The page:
The former Chicago police officerhas been transferred to a New York federal correctional institution that's been called one of the country's "cushiest" prisons. Van Dyke was sentenced to less than seven years in prison on his second-degree murder conviction in the 2014 police shooting that drew widespread outrage. In a rare move, the sentence.
Last month, Van Dyke's wife said that he was transferred from from an Illinois state prison to a federal prison in Connecticut, where he was injured in an assault. Prison officials confirmed the assault at FCI Danbury in Connecticut, which they said resulted in "minor injuries."
Van Dyke is now at Otisville Federal Correctional Institution in New York, according to prison records. A U.S. Bureau of Prisons spokesperson told CBS Chicago Van Dyke was transferred from Danbury to Otisville on Monday, but declined to reveal the reason for the move.
Otisville, a medium-security federal facility about 70 miles from New York City, was named by Forbes in 2009 as one of the "America's 10 cushiest prisons." The facility has an adjacent minimum-security camp that offers recreational activities including weights, cardio equipment, bocce ball, horseshoes, a handball court, a tennis area and baseball and basketball field, according to the prison's online handbook. However, most of the inmates on Otisville's campus — 710 out of a total of 836 — are assigned to the medium-security federal correctional institution or detention center, according to the handbook, with the rest assigned to the camp. Inmates in both have access to both a law and a "leisure" library, the handbook says.
Otisville has been home to a number of high-profile and celebrity inmates. A judge agreed to recommended that former Trump lawyer and fixer Michael Cohen serve his fraud sentence there, reports The New York Times, though the federal Bureau of Prisons will have the final say. Former New York State Assembly speaker Sheldon Silver, free on bail pending an appeal of his federal corruption conviction, has also asked to serve his sentence at Otisville, the Times reports. "Jersey Shore" reality show personality Mike "The Situation" Sorrentino is serving his tax evasion sentence at the minimum-security camp, according to the Times.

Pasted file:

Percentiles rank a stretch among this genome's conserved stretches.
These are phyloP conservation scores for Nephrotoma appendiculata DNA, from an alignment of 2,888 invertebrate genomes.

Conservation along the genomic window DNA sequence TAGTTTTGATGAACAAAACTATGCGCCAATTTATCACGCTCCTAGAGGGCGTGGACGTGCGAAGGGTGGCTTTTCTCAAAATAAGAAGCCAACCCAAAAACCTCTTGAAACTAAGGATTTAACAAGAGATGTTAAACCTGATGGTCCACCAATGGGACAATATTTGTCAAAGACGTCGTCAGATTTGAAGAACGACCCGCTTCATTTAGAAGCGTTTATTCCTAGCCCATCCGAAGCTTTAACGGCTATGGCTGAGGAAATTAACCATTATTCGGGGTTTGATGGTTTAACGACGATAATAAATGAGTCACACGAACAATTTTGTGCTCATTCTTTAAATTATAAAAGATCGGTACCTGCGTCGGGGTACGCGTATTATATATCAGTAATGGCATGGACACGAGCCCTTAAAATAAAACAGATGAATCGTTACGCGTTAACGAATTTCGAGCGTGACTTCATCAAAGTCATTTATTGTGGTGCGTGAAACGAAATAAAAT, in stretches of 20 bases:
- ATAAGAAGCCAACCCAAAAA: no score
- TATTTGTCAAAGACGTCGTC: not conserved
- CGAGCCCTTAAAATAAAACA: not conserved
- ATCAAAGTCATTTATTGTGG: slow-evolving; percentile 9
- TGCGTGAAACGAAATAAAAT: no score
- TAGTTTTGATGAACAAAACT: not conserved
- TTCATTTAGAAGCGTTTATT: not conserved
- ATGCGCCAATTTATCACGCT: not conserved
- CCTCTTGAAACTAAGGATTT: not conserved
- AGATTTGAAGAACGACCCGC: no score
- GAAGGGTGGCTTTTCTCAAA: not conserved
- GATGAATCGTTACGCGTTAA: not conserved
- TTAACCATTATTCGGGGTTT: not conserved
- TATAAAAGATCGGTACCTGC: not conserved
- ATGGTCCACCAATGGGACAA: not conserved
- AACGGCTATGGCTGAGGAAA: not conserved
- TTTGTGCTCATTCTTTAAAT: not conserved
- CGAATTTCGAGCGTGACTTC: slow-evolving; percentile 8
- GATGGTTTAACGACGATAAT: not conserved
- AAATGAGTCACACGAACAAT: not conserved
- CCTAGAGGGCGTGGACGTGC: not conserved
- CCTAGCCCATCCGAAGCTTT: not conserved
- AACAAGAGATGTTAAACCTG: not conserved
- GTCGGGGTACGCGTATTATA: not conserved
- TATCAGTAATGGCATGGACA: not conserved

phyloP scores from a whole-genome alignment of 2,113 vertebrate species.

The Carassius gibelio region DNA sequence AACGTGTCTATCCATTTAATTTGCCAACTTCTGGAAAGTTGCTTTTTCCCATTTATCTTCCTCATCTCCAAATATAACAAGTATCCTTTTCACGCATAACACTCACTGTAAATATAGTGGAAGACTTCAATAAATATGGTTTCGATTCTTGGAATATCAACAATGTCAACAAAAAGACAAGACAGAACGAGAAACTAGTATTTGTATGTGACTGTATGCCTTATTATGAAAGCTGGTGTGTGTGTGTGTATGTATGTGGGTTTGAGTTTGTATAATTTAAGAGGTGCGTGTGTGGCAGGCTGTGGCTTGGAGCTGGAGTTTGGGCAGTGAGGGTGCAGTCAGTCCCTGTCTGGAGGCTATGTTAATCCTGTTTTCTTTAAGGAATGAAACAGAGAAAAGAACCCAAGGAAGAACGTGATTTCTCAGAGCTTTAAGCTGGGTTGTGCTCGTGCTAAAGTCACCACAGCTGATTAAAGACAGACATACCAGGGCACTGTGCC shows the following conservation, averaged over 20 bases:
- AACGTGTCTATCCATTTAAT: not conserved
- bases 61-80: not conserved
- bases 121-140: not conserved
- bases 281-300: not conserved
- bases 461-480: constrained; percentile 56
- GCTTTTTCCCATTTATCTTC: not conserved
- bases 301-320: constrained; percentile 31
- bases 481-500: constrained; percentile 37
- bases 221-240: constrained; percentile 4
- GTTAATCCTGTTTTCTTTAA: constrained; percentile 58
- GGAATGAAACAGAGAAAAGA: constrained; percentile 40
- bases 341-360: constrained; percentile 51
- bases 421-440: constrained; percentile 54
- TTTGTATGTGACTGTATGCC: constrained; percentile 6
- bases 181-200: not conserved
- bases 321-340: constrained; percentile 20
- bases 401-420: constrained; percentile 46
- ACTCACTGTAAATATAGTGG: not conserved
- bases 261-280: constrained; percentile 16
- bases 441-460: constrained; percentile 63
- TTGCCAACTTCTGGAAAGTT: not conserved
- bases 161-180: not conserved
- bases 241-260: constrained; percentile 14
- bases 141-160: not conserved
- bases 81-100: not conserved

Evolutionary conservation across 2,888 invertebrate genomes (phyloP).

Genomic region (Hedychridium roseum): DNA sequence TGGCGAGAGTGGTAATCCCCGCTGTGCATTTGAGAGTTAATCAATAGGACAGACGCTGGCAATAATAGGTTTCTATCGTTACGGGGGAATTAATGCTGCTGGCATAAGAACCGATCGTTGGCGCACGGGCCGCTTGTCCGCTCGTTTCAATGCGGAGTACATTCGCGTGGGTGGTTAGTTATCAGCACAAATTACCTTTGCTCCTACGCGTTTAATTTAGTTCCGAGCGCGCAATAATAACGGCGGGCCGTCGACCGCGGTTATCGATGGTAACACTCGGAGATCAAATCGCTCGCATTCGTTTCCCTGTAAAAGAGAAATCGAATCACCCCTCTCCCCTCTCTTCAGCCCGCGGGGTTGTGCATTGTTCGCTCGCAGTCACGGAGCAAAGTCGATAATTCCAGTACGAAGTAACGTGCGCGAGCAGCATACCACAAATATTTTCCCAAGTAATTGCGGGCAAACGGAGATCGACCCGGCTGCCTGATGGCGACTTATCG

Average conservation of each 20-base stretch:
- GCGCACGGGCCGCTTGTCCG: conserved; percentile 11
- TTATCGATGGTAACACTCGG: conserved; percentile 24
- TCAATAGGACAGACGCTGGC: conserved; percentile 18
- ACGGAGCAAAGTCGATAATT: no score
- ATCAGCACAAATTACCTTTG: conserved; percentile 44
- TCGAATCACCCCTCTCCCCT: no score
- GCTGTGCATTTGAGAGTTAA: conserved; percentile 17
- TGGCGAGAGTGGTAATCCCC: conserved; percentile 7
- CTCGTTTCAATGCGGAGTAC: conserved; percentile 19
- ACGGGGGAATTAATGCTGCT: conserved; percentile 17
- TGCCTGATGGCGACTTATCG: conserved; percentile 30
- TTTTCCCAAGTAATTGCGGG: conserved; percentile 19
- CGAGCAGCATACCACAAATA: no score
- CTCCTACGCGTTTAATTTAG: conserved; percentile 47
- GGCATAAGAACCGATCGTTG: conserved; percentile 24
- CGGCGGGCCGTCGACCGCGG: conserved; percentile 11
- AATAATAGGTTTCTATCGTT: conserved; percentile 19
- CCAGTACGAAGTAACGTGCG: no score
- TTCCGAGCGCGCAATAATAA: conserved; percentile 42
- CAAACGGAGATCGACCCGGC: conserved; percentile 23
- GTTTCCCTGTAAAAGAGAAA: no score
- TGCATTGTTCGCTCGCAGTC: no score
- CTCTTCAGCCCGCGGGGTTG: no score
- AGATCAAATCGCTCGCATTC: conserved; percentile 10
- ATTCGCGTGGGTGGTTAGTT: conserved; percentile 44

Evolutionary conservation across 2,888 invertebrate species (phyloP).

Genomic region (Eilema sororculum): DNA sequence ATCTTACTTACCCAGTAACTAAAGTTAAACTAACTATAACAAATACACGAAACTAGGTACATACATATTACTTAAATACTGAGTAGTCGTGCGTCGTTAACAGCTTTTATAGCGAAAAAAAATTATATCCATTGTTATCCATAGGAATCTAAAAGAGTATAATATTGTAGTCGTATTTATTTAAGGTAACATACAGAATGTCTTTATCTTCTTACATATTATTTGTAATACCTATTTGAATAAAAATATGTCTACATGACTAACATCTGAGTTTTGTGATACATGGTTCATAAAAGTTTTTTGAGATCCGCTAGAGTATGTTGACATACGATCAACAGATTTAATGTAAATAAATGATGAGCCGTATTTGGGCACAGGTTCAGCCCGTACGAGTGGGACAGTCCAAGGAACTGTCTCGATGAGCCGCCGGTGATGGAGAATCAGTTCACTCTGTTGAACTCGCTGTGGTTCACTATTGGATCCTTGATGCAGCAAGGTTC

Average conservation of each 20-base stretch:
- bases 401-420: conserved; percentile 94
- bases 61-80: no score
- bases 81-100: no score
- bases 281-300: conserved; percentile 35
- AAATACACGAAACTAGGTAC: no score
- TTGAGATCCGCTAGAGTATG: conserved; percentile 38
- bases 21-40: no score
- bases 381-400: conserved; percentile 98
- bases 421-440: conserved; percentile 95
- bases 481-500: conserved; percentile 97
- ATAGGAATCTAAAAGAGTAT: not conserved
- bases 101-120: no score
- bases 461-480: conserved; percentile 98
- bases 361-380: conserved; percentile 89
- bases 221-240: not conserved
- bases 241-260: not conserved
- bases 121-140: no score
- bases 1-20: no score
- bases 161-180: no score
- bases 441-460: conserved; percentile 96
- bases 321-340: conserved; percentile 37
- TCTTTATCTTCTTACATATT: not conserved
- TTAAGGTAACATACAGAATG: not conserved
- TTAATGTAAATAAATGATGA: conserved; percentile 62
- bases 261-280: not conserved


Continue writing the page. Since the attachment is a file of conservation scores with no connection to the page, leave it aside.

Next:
The facility is commonly requested by Jewish inmates, reports the New York Times, because it offers a full-time Hasidic chaplain who oversees prayer services three times daily, religious classes and Kosher meals.
Absent a new sentence and with credit for good behavior, Van Dyke will likely serve around three years of his nearly seven year sentence in McDonald's shooting.
McDonald's family has called the sentence "a slap in the face to us and a slap on the wrist" for Van Dyke. Prosecutors have argued the trial judge did not appropriately apply the law in handing down the sentence and have asked the state supreme court to review it. Van Dyke is contesting the challenge.
Police video of the shooting showed Van Dyke open fire as the teen, who was holding a knife, appeared to be walking away. Van Dyke continued to shoot the 17-year-old while he was lying on the street.